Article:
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Let $x_1,...,x_n$ have the distribution

$$ P(X = x) = \frac{\theta^xe^{-\theta}}{x!(1-e^{-\theta})}, \ \ x = 1,2,3... $$

Now we want to find UMVUE for $e^{-\theta}$. My first thought was to apply the Rao-Blackwell theorem with help from the complete sufficient statistic $\sum x_i$. For a standard Poisson, the UMVUE would easily be found applying the Lehmann–Scheffé theorem using $P(X = 0) = e^{-\theta}$. But for the the zero-truncated, the Lehmann-Scheffé theorem does not seem to fit the problem. Has anyone a solution to this?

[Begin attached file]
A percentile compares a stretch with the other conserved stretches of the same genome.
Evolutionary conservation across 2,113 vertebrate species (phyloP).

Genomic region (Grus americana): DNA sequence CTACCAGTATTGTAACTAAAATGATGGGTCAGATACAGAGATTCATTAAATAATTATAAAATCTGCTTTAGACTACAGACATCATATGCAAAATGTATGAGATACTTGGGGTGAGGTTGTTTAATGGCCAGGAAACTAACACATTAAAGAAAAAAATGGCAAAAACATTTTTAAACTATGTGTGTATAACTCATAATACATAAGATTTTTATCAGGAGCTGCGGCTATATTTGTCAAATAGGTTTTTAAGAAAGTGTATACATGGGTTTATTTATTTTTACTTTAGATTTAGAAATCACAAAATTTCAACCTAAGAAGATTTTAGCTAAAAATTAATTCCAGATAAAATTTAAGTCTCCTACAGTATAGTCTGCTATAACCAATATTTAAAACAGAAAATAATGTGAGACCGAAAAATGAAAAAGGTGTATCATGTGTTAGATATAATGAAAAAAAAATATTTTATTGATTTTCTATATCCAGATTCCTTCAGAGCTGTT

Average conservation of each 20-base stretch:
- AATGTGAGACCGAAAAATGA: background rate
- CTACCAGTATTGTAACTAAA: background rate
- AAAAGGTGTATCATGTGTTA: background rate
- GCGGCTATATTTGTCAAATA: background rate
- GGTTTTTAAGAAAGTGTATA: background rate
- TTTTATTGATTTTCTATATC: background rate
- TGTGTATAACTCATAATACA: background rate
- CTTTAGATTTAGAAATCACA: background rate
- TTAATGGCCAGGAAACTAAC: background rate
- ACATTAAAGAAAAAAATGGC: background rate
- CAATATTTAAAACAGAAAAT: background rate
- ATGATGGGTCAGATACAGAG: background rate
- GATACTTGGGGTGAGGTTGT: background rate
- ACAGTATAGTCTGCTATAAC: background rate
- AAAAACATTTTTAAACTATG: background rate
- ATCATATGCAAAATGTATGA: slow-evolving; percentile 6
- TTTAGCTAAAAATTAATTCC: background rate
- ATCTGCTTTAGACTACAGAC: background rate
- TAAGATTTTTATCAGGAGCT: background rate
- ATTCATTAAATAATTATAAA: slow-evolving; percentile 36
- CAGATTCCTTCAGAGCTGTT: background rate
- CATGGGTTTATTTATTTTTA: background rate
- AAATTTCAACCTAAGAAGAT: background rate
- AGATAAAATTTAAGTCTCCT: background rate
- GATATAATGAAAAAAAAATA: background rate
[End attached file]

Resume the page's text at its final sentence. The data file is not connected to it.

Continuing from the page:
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First of all you could rewrite the distribution to fit the general form of the exponential family. $$ \frac{1}{x!}e^{x\log\theta -\theta -\log(1-e^{-\theta})} $$ so the sufficient statistics is $T:=x$, $\eta:=\log\theta$ and $A(\eta):=-e^\eta-\log(1-e^{-e^\eta})$. By properties of the exponential family

$$\mathbb{E}[T]=\frac{\partial A(\eta)}{\partial\eta}=\frac{e^{\eta+e^\eta}}{1-e^{e^\eta}}:= \frac{\theta e^{\theta}}{1-e^\theta}$$

and now you can construct your unbiased estimator as $$ \hat{e^\theta}=\left\lbrace z:\frac{1}{n}\sum_{i=1}^n x_i=\frac{z\log z}{z-1}\right\rbrace$$ which will be UMVUE by the Lehmann-Scheffé theorem.

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